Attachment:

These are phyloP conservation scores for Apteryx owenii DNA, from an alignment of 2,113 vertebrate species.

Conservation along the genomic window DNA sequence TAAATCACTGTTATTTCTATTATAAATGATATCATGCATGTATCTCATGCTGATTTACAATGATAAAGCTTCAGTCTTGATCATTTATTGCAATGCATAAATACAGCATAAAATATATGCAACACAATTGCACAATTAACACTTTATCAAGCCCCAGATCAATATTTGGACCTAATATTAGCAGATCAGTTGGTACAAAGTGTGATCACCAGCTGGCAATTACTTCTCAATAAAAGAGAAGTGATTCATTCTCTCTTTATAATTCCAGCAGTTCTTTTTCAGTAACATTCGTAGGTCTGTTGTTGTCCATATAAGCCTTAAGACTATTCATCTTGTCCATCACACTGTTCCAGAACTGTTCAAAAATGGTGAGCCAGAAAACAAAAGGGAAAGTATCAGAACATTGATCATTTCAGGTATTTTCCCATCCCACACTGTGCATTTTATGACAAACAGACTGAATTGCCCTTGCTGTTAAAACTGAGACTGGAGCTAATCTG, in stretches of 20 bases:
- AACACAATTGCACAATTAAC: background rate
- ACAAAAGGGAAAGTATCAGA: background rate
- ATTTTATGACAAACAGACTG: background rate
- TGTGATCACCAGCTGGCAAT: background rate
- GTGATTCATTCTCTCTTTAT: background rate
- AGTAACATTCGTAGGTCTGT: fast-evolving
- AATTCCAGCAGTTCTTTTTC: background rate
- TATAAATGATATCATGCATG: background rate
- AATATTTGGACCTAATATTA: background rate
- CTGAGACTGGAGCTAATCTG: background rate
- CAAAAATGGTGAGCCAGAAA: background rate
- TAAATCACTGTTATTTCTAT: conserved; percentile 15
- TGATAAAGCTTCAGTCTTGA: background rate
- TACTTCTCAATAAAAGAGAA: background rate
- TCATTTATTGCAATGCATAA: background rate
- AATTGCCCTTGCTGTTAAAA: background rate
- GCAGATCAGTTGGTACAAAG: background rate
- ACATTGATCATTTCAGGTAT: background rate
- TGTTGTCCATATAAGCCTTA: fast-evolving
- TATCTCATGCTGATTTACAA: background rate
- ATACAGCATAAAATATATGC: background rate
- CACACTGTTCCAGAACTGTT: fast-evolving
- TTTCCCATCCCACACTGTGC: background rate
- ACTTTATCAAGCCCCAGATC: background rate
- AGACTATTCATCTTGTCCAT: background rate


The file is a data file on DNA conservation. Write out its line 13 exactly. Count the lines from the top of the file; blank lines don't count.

- CAAAAATGGTGAGCCAGAAA: background rate